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Prepare for the Mortal Kombat backlash

After focusing their attention on Jonathan Ross, Russell Brand and Jeremy Clarkson over the last few weeks, it seems professional complainers will have a more traditional outlet when Mortal Kombat vs DC Universe hits these shores on November 21.

Controversy is bound to follow Midway's decision to leave in The Joker's gun-toting fatality; a move which has been given more coverage due to the fact that it's been taken out of the US release. The deadly finishing move sees the villain pull a gun and shoot his opponent in the head. We'll get to see the whole bloody thing, while our friends across the pond will have to make do with a toned-down version.

In an interview with Videogamer (http://www.videogamer.com/news/06-11-2008-9867.html), Midway's Hans Lo explained that the game would be given a Teen rating in the States, meaning it can be purchased by younger teens, while in Europe it'll gain itself a higher rating and allow the grim-but-cool fatality (which you can see at the end of this video clip http://www.gametrailers.com/player/38955.html) to remain.

Cue the Daily Mail-brigade getting their knickers in all kinds of knots. First, this obviously "glamorises" gun violence and will make scores of kids hunt out firearms and start shooting. Second, on the back of research which suggests videogames have long-term effects on children's violent behaviour, questions are bound to be asked about the "responsibility" of the videogame industry towards children, despite the fact that, due to the rating, the game shouldn't even be played by kids. Finally, it throws a Glock-shaped cat among the pigeons when it comes to the debate over game rating in this country. The government would like to see more involvement from the BBFC in this matter, but PEGI continues to insist that it can handle game rating, and is pushing to implement a traffic light system. A report is due on the issue the day before MK vs DC hits shops.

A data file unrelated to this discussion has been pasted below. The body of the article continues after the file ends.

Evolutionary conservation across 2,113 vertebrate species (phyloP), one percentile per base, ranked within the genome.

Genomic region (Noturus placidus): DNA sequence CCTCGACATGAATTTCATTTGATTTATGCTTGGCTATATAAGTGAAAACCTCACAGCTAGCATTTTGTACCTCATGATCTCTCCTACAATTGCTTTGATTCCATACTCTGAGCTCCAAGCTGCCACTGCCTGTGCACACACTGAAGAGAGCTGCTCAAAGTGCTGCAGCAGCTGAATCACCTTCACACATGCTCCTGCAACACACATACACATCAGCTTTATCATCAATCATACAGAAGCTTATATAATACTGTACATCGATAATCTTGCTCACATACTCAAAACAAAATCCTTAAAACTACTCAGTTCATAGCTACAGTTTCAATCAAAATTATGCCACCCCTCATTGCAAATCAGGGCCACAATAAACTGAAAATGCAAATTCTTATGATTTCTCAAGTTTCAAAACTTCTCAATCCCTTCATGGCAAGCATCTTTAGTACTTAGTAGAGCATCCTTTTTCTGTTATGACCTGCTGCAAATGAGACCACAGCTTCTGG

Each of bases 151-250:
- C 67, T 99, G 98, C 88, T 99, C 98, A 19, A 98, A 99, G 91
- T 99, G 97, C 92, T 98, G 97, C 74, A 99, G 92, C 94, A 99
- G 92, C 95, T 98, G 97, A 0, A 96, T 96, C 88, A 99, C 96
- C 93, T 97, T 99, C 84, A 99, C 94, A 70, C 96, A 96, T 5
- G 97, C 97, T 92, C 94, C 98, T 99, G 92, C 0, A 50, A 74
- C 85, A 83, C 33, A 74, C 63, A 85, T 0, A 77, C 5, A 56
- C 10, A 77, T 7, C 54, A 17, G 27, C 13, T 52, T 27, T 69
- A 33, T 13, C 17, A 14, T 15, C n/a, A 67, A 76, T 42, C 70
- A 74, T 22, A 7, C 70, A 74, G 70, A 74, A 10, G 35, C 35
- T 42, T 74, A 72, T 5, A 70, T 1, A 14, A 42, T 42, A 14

Games sales to eclipse music and film

It was bound to happen one day. As the little black (or white) games box moved from kids' bedrooms to the living room and got everyone from your gran to the cat involved, sales of videogames were always going to grow. And quickly. But a report by the group Verdict Research predicts videogame sales will outstrip those of music and movies this year for the first time ever.

Estimates suggest revenue from videogames for 2008 will reach a whopping £4.6billion, up 42 per cent in the past year, compared to £4.5billion for video and music sales combined.

The results come on the back of a massive year for games, with stellar titles such as Grand Theft Auto IV and Wii Fit revitalising the market. But the shift does mark a growing trend in the popularity of games. And it seems the oncoming recession has done little to dampen people's buying habits when it comes to their consoles. When a CD or DVD offers only an hour or two's worth of entertainment, people are prepared to splash out that little bit more on a game which they know will last weeks. Retailers are noticing the trend and devoting more space in their stores to games and less to music.